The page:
Stepping outside into cool spring-time air I walked toward the car to gather my hunting supplies. I could not take my eyes of the gently rolling hills, dimly lit at the crest and shadowed on the sides visible from where I was. The view was magical. Illinois hunting ground was nothing like this. I'd never been on this property before and visions of what awaited in those hills had my full attention.
Don saw them first. Those black dots far to the southeast surely were turkeys. Really they were far enough away we couldn't be certain. Don quickly grabbed his binoculars to make positive identification. Turkeys they were! Big toms & numerous hens just down from the roost and grabbing some quick grub before heading off in various directions for the day. The birds were on the edge of a grove of trees. Trees tall and conspicuous in the otherwise open pastures and guarding the secrets of the house they had once surrounded. If you've never hunted, perhaps I could never explain the rush that accompanies what I've tried to describe.
Under usual hunting circumstances I wouldn't have seen any of this. Normally I would have been in the woods before first light. My vantage point would have been entirely different. However, Don & I had arrived at our destination about 5 AM after an all night, 11 hour drive from Central Illinois. We went into the house of our hosts to get what sleep we could. Stirred by that alarm we embarked on our 2 day, memorable hunt.
Because approaching a turkey under the cover a forest provides is challenge enough, there was no way we were going sneak within range of those birds in the open. We determined to scout out the lay-of-the-land, find a good hiding place and see if we could persuade them to come to us. Don did that successfully the first day and again the second day as he harvested two very nice birds.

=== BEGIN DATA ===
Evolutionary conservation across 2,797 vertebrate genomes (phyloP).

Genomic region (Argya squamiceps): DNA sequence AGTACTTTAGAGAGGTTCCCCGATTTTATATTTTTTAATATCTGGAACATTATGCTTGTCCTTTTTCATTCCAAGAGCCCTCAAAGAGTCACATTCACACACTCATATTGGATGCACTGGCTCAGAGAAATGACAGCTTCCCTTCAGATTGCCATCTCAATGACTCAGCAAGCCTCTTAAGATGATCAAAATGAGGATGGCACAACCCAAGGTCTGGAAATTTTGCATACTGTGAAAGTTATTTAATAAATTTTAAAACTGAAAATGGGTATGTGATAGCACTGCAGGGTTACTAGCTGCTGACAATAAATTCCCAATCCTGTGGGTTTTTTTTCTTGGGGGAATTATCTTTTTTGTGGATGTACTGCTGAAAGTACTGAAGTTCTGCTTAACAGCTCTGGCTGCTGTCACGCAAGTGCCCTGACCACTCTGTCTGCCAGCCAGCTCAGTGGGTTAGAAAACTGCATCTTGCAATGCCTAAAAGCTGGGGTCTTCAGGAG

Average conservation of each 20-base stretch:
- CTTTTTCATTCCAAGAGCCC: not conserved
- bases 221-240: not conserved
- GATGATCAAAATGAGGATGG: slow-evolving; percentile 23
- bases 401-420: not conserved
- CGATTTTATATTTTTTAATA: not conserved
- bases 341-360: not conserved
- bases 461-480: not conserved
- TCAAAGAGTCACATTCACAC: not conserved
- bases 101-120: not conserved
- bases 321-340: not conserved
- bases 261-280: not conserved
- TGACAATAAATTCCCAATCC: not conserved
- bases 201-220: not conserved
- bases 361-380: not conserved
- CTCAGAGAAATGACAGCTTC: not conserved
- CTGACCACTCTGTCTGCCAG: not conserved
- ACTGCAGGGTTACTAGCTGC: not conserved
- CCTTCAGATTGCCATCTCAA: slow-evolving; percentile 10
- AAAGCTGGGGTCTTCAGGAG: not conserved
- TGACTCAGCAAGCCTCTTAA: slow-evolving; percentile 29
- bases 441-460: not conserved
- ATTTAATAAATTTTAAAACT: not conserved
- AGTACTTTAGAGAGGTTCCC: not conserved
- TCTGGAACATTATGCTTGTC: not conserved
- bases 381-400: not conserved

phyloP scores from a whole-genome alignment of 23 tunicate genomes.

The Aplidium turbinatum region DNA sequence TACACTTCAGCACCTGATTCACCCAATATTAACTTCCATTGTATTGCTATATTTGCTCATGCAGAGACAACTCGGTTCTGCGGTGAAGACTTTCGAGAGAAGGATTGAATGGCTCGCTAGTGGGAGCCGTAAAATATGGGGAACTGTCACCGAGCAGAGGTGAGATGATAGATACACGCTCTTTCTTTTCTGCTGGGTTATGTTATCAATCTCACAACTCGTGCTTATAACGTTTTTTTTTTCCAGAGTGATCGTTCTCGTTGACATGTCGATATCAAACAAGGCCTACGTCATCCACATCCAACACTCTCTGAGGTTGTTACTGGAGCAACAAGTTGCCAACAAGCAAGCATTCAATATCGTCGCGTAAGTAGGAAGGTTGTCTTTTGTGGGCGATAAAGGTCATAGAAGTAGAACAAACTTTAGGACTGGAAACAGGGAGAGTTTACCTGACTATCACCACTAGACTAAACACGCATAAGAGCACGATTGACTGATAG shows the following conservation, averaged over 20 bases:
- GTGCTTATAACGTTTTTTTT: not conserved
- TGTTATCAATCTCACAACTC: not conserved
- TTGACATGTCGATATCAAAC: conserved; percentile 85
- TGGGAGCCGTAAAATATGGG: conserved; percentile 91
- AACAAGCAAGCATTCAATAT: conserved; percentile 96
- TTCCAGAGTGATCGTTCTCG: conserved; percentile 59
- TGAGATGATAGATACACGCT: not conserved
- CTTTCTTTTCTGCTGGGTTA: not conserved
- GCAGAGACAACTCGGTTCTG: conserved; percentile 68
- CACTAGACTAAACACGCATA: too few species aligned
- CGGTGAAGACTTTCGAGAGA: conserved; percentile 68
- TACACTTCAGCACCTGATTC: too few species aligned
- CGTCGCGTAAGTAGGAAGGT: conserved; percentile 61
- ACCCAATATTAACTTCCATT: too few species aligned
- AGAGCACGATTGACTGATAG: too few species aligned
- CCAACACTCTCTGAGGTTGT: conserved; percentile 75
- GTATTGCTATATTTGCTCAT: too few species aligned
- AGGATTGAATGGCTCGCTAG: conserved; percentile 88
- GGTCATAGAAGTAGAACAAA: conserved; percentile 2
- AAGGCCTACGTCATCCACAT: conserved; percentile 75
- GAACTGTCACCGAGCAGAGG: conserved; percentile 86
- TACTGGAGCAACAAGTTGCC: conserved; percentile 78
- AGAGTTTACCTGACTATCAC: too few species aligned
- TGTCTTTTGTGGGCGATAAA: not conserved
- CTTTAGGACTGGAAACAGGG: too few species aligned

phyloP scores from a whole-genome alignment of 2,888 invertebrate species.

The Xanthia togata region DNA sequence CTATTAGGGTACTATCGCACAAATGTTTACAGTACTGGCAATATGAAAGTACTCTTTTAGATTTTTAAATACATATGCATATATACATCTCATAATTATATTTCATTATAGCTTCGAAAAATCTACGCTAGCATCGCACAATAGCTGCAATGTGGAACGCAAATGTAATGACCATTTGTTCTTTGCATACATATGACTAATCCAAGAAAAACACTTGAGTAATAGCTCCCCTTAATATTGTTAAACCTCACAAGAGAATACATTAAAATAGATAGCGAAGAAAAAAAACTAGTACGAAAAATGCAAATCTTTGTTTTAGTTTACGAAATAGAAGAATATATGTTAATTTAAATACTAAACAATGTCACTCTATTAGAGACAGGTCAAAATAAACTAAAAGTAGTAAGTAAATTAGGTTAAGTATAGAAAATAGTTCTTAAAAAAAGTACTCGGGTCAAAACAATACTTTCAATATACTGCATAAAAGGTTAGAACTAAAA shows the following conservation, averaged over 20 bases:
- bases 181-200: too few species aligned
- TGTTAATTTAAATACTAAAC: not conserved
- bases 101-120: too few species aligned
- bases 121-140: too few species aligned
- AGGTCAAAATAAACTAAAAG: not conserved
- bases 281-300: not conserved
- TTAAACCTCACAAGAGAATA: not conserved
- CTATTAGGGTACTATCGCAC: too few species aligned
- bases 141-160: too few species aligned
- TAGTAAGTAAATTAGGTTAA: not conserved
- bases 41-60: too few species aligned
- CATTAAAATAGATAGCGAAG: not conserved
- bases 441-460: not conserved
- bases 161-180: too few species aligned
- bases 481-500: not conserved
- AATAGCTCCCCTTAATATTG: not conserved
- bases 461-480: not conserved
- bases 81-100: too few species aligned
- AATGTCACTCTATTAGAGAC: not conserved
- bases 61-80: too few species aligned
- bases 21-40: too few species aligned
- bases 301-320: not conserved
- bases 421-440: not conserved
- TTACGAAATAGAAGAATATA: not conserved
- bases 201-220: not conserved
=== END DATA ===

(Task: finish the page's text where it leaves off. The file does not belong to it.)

My tactic was to find the exact trees the turkeys were roosting and be sitting on their doorstep when they came home in the evening. Sitting in the backyard of wild animals, watching their coming and going, interactions and learning their habits without them ever knowing you are there is amazing. Which is what I did for about 2 hours. Hens came by ones and twos from various directions. They milled around discussing their day and grabbing a few more snacks before bedtime while I watched. They were joined by young tom who strutted around like a young teenager whose main motive was to be noticed.
As the evening waned, I wondered where those nice big toms were. I knew they had roosted here the previous night. Could they have moved to another roosting spot? No sooner than my wondering if they would come, they did. Like two young fellows, full of spit & vinegar and arriving fashionably late to the
party. Oh, and they were noticed all right. All those hens noticed and so did the jake. He immediately removed himself from the area and chose to maintain his isolation the remainder of the evening. It was
another version of "The Boys are Back in Town."
Which brings me to the Fourth Annual Wild Game Dinner. Because those "boys" eventually ventured close to my hideout, one of them was on the menu for our dinner.
You see, Don says it like this. "You get to enjoy planning the hunt, enjoy the hunt itself, enjoy the meal it provides and re-live it all again."
On the menu:
Bacon wrapped Grouse breast
Buffalo dip with Squirrel
Creme of Pheasant with wild rice
Bacon wrapped wild Turkey breast pieces with Hawaiian, Sesame Ginger, Greek & BBQ marinades
Wild Turkey with Dumplings (southern style)
Grouse is ready to serve.
Creme of Pheasant fit for a king!
Marina ready to eat.
Carl & Norma wonder what is next.
The kids determining which turkey flavor to try.
Turkey & dumplings and much more.
The wonderful & tolerant wives of two fellows who love to hunt.